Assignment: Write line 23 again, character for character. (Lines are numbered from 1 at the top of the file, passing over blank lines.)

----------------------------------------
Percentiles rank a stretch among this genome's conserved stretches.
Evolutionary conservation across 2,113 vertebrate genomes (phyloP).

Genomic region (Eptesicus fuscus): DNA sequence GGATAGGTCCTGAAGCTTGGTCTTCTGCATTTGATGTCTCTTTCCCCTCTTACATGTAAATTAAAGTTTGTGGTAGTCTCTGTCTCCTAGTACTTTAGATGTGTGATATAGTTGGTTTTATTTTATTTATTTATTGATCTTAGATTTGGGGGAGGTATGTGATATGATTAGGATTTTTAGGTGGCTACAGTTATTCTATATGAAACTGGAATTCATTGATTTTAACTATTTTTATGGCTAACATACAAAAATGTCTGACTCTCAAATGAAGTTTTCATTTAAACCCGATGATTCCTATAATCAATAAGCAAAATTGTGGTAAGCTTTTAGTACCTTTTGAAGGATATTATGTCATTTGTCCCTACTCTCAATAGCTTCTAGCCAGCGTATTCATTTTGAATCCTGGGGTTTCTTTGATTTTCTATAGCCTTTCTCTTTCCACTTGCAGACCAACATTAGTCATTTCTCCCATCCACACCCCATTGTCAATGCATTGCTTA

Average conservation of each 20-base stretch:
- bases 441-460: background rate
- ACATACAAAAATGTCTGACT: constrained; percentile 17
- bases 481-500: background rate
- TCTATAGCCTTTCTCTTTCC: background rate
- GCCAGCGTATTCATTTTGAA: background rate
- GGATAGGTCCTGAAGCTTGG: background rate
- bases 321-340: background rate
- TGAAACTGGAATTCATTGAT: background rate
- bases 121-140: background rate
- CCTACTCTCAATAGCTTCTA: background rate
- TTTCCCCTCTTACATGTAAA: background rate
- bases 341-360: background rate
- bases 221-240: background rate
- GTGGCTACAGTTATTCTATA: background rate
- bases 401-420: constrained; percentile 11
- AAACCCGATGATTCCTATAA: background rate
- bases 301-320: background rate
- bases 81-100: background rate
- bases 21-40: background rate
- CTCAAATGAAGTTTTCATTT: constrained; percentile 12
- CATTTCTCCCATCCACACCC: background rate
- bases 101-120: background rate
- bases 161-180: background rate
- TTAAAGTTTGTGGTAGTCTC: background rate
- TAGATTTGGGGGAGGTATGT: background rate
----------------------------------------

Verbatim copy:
- bases 21-40: background rate